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Number of triangles inside given n-gon?

Let $f(n,k)$ denote the number of arrangements of $k$ stones and $n-k$ sticks in a circle in such a way that no two stones are adjacent to each other. If one arrangement can be obtained from another after a circular shift, it is considered different. I am to prove that $f(n, k) = \dfrac{n}{k}{n-k-1 \choose k-1}$, where $0 < k \leq n$.

What I've been thinking of is to begin with a chain of consecutive $k$ stones/sticks \[ \cdots \circ | \circ | \circ | \circ \cdots \]

(they're supposed to be arranged in a circle). This serves as a "base" for any valid arrangement of $k$ stones, $n-k$ sticks (because there must be at least one stick between two consecutive stones). Then we insert the remaining $n-2k$ sticks in the $k$ "separating" places (no matter whether we add a new stick immediately before or after an existing stick, as they're indistinguishable). There're ${n - k - 1 \choose k-1}$ such distributions.

I'm stuck at this point though, since this is mereley the number of different patterns of arranging sticks and stones. What I'm still missing is, how to count the number of ways to "apply" those patterns to the circle (i.e. how to fit the stones and sticks in the $n$ distinct places around it).

I believe this isn't a very difficult problem, but somehow I can't find a way to reach the desired result and need some help.

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marked as duplicate by Henning Makholm, William, Quixotic, rschwieb, J. M. Sep 20 '12 at 17:04

This question has been asked before and already has an answer. If those answers do not fully address your question, please ask a new question.

You have mores stones than sticks - how do you avod two stones being adjacent? – Hagen von Eitzen Sep 7 '12 at 13:58
It was a typo, $k$ is the number of stones of course. – Quintofron Sep 7 '12 at 14:01
When $n=k$, the formula makes no sense. What is $\binom{-1}{k-1}$? – Cameron Buie Sep 7 '12 at 14:14
I think you meant the last binomial coefficient you wrote (choosing with repetition $2n-k$ out of $k$) to be $\binom{n-k-1}{k-1}$ (as well). – Marc van Leeuwen Sep 7 '12 at 14:40
@Marc van Leeuwen: Yes, it should be ${n - k - 1 \choose k-1}$. Thanks for pointing this out, as only now have I found a very silly mistake in some algebraic transformation I did. – Quintofron Sep 7 '12 at 16:46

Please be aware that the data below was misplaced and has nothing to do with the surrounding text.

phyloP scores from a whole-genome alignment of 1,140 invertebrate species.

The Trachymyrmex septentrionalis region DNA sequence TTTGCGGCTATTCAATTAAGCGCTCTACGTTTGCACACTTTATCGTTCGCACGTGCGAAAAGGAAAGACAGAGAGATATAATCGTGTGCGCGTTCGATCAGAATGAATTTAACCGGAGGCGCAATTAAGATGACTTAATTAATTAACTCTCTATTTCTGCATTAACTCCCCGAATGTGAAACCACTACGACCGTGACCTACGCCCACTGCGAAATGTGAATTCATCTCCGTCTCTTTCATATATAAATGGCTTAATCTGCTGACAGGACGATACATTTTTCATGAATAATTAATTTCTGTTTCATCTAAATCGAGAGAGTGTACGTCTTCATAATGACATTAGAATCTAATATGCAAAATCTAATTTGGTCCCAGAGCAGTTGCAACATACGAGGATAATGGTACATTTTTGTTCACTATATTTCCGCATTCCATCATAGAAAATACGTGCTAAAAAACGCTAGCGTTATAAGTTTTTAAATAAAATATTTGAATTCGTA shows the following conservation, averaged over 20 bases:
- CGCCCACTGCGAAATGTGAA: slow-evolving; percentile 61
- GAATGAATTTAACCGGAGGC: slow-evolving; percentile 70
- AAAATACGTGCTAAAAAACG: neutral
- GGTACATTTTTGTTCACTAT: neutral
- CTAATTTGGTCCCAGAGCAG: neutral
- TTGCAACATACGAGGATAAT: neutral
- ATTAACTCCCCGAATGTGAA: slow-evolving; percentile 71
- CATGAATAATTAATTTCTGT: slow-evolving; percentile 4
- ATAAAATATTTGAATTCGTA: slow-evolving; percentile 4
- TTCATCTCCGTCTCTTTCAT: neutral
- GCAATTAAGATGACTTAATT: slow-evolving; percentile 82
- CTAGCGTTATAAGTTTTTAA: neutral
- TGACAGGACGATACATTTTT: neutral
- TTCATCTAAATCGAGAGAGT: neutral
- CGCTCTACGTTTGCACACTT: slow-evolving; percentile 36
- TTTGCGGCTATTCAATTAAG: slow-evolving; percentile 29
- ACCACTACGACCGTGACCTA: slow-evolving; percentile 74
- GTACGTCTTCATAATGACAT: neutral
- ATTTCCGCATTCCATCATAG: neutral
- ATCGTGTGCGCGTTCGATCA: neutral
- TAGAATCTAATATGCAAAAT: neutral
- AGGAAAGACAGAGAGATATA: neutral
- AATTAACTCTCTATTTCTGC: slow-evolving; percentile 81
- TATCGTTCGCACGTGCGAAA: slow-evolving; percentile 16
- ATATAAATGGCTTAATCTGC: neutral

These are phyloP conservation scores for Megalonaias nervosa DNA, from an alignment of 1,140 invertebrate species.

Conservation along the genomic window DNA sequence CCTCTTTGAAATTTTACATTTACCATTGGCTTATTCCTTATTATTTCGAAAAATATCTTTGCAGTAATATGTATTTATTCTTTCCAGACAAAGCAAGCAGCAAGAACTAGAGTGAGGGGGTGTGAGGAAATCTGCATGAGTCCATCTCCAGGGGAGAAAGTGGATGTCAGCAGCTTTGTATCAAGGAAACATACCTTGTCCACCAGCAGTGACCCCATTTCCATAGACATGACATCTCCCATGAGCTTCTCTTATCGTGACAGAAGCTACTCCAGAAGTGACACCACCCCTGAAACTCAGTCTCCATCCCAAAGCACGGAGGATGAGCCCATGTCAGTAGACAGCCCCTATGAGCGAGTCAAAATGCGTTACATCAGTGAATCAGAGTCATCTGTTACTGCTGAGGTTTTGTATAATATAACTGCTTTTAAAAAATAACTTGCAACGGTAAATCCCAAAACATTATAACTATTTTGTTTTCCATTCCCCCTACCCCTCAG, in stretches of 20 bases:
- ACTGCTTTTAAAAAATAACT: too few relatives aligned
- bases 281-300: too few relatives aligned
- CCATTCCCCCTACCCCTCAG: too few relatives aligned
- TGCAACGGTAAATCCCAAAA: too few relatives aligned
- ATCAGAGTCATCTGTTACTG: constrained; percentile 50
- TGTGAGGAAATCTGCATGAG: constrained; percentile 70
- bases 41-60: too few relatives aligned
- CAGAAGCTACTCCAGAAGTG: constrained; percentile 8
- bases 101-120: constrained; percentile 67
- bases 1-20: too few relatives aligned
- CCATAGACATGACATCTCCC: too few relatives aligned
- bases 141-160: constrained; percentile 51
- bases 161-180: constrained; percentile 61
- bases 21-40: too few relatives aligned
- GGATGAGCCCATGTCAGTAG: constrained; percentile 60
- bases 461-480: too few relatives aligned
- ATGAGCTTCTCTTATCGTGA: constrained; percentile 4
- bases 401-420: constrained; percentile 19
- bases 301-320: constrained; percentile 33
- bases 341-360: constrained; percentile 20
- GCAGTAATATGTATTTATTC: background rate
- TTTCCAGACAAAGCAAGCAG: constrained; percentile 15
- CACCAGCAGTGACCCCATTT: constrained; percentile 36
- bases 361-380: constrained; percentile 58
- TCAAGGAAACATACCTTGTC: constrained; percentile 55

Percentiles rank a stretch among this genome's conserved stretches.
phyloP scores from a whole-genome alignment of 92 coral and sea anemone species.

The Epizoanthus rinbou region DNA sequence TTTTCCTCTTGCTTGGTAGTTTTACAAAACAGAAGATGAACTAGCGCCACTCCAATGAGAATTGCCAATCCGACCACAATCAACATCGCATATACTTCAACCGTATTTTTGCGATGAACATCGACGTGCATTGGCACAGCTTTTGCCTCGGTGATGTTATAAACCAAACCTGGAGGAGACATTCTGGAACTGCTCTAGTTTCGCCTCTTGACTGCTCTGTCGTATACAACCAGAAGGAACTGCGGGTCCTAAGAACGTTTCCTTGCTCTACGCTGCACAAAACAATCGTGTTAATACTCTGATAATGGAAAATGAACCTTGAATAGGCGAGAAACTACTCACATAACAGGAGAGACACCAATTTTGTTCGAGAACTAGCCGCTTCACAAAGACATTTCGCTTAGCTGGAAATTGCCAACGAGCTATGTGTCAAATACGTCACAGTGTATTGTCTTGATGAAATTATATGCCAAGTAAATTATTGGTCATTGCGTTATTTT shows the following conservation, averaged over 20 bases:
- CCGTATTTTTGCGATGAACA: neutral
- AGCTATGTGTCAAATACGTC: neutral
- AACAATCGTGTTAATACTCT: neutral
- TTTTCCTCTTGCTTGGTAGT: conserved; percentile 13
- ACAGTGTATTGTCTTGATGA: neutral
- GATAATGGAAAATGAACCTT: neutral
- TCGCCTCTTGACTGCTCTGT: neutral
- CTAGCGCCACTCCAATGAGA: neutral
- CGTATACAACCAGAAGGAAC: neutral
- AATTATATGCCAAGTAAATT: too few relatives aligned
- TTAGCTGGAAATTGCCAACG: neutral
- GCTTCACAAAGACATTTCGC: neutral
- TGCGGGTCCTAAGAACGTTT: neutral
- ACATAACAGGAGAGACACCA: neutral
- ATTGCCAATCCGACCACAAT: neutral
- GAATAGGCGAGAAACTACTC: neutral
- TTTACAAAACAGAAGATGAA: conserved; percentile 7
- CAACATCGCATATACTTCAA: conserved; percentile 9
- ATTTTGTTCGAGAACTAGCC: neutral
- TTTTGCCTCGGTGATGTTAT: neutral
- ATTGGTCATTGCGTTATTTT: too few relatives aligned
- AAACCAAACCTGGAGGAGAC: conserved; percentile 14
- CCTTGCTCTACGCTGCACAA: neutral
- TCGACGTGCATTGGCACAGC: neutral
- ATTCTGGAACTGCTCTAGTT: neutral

Once you have found that there are $g(n,k)$ linear arrangements, you can select one of these arrangements and one of the $n$ positions of the circle and arrange the sequence in such a manner that the first stone is in the selected position (yeah, anybody else would put the first object there). This gives us $n\cdot g(n,k)$ as count of all circular arrangements together with one stone (the one placed in the selected position, i.e. originally the first stone of the linear arrangement) marked as special.

We could also start by selecting one of the $f(n,k)$ circular arrangements and pick one of the $k$ stones as special. Hence $k\cdot f(n,k) = n\cdot g(n,k)$.

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It is not clear to me which linear arrangements you are counting (or OP for that matter). It seems to me that you are counting only those that start with a stone; if not the $n\cdot g(n,k)$ is overcounting. – Marc van Leeuwen Sep 7 '12 at 14:38
To me it also seems there are configurations we would count multiple times (when multiplying the result above by $n$). I took into consideration this case, but the problem with overcounting was apparent. – Quintofron Sep 7 '12 at 14:48
@Marc van Leeuwen: Yes, indeed, I partially overlooked that. The linear arrangements counted must be those starting with a stone and ending with a stick to make my argument work. Moreover, there is no longer a difference between first stone and first object. :) – Hagen von Eitzen Sep 7 '12 at 15:07

In this equivalent question the answer was given as $$ \binom{n-k}k+\binom{n-k-1}{k-1} = \binom{n-k+1}{k+1} - \binom{n-k-1}{k-2} $$ Now use the first of those, together with $\binom{n-k}k=\frac{n-k}k\binom{n-k-1}{k-1}$ and $\frac{n-k}k+1=\frac nk$.

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I myself obtained the LHS by applying the absorption and induction identities to $\dfrac{n}{k}{n-k-1 \choose k-1}$ (that's what I started with when trying to figure out how to reach the expected result). The problem was to get there from the other side (thanks for showing me the link to the other thread). – Quintofron Sep 7 '12 at 15:29

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